What is the Time Limit to File a Wrongful Death Claim in Florida?
If someone you love has been killed in an accident in Florida and that accident was caused by someone else’s negligence, there is a specified amount of time in which you can file a wrongful death claim. According to the Florida statute of limitations, you will generally have 2 years from the date of the death to file a wrongful death claim.
If you have questions about Florida’s statute of limitations regarding wrongful death, you can get the professional advice of a lawyer who has experience handling such cases.
In addition to this 2-year statute of limitations, there may be specific notice requirements that apply to claims against government entities. These requirements may need to be fulfilled before a lawsuit can be filed.
If your wrongful death claim is due to medical malpractice, there is a time period in which the wrongful death must be investigated. Furthermore, in a claim due to medical malpractice, a notice of intent to file a claim must be sent to potential defendants before a lawsuit can be filed.
If you want to learn more about the Florida wrongful death claims process, start by requesting a free copy of our legal guide, Survivor’s Guide to Florida Wrongful Death Claims. Or, if you prefer to speak to us right away, contact us today for a no cost evaluation of your case at 888-207-0905. Don’t wait to call. Florida has limits and deadlines on when you can bring a claim. Don’t let your claim be turned down or refused…call today!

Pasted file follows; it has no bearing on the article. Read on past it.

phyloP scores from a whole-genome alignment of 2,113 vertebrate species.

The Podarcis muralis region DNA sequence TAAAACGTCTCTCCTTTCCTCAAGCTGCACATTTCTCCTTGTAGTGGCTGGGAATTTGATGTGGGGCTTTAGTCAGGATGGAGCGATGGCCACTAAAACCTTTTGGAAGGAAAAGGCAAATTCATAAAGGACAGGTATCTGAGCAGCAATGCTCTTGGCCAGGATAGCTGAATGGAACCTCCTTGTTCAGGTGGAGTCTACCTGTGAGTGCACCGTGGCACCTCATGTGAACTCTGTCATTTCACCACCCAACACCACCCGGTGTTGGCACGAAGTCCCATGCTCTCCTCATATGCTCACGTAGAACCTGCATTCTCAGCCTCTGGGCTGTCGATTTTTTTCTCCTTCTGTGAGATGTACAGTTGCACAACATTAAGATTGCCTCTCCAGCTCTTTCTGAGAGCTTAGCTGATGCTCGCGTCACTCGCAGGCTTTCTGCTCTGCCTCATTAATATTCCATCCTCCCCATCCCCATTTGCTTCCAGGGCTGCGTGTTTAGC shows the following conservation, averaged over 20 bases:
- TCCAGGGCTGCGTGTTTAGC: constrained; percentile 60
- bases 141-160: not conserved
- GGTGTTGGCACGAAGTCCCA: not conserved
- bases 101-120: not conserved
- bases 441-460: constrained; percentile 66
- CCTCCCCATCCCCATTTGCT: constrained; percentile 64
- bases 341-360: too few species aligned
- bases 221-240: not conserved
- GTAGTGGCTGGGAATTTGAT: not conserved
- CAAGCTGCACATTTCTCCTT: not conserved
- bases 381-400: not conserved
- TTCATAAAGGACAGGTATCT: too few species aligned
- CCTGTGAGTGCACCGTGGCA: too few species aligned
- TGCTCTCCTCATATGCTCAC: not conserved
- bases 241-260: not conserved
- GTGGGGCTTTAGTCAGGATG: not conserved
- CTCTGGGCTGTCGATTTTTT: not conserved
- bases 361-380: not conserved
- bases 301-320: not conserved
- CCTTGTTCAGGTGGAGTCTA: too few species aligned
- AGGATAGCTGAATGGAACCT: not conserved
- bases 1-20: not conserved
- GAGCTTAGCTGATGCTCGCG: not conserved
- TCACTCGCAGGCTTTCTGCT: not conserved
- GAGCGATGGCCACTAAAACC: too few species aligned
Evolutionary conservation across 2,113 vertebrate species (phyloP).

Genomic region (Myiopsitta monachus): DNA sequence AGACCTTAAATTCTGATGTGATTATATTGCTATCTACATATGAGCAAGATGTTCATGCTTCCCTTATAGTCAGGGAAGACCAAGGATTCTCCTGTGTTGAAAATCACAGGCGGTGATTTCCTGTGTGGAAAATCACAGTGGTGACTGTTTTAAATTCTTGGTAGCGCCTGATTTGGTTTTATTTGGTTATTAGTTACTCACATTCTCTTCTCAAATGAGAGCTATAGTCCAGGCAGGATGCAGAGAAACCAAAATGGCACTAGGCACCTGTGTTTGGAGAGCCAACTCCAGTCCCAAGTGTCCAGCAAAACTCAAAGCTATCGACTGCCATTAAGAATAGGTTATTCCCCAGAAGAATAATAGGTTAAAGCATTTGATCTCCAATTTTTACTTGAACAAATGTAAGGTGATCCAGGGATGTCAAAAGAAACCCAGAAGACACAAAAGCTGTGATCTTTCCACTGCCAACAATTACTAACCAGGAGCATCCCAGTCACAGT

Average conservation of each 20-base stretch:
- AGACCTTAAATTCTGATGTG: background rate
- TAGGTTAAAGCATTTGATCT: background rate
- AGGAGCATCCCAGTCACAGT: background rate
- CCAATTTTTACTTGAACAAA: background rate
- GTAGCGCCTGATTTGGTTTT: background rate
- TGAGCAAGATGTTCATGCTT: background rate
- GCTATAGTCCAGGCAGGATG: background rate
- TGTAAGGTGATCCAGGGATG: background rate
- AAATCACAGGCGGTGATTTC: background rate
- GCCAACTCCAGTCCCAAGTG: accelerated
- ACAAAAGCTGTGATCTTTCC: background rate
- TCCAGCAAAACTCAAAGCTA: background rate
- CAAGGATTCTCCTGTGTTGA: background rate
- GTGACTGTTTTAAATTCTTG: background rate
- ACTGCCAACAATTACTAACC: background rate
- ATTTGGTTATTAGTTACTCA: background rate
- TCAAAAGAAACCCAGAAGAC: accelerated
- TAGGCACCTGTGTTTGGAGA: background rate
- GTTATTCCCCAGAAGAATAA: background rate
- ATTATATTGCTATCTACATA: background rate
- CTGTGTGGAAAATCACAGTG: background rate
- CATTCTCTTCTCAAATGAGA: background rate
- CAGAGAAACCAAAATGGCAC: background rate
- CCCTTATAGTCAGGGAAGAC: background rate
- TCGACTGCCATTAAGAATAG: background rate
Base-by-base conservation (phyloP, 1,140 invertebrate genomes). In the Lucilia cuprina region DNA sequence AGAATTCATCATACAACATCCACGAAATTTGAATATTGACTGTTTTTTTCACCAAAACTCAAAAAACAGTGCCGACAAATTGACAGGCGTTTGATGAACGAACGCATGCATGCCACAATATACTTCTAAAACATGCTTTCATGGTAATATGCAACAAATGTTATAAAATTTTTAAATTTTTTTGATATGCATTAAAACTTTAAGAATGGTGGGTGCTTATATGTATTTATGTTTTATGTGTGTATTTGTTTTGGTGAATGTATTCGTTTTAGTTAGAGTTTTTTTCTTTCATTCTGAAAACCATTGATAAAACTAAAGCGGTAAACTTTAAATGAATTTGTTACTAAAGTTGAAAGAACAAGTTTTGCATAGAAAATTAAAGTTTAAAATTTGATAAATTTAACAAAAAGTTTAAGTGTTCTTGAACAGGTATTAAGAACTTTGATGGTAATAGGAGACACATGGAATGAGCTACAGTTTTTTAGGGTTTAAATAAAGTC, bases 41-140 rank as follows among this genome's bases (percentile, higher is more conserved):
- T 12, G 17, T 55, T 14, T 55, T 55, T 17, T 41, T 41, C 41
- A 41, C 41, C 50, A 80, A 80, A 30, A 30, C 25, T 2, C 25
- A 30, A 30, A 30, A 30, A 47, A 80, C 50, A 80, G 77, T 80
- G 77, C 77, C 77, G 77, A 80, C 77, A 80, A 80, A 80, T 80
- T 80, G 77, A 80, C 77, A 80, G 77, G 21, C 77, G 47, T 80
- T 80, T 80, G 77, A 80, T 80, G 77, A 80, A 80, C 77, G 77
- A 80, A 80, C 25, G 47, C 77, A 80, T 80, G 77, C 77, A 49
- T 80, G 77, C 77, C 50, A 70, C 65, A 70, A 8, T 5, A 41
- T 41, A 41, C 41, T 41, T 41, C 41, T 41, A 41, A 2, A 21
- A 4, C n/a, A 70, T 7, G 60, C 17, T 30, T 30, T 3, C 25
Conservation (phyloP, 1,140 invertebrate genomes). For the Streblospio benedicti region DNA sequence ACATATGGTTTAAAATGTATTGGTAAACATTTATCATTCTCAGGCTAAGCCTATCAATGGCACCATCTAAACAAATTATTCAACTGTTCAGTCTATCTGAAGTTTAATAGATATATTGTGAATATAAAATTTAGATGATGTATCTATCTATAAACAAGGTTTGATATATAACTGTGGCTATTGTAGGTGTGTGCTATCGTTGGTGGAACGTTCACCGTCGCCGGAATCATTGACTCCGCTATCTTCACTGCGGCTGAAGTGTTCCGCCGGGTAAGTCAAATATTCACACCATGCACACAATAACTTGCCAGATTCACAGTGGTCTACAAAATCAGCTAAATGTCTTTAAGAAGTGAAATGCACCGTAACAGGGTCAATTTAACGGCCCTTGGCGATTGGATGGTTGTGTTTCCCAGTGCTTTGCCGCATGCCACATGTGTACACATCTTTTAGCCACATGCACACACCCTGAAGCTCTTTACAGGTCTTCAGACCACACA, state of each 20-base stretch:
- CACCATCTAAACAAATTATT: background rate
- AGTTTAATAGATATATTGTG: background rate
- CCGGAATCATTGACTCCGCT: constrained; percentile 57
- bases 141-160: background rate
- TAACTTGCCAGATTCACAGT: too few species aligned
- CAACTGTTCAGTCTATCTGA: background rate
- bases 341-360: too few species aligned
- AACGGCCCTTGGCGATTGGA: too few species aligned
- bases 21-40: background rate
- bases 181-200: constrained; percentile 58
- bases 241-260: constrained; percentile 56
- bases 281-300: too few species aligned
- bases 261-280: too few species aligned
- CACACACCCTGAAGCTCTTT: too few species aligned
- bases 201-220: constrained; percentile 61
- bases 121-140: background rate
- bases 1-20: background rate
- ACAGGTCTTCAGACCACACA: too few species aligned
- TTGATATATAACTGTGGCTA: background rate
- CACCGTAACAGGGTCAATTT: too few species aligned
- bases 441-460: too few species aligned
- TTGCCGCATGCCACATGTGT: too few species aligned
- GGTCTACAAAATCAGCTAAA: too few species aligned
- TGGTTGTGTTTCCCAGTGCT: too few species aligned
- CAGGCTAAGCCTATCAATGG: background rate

Who Can Be a Personal Representative in a Florida Wrongful Death Lawsuit?
If someone you love has been killed in Florida as the result of someone else’s negligence, you may be eligible for compensation in a wrongful death claim. However, there are specific rules on who is eligible to make a wrongful death claim in Florida. If you have questions on whether or not you can make a claim, you can get the professional advice of a wrongful death attorney.
Under Florida law, the only person who can make a wrongful death claim is the deceased’s personal representative. This representative must make the claim on behalf of the deceased’s estate, and on behalf of each individual survivor. In this case, survivors may include:
- the deceased’s spouse,
- the deceased’s children;
- the deceased’s parents;
- the deceased’s blood relatives; and
- in some cases, their adoptive relatives.
Under Florida statutes, survivorship is to be determined at the time of the deceased’s death. Furthermore, statutes specify what type of damages each type of survivor may recover. In a Florida wrongful death claim, damages may include the deceased’s medical expenses, their funeral and burial costs, and specific losses that were suffered by the survivors.
If you want to file a wrongful death claim, or to know more about who can act as a deceased’s personal representative, you should get the help of an experienced wrongful death attorney.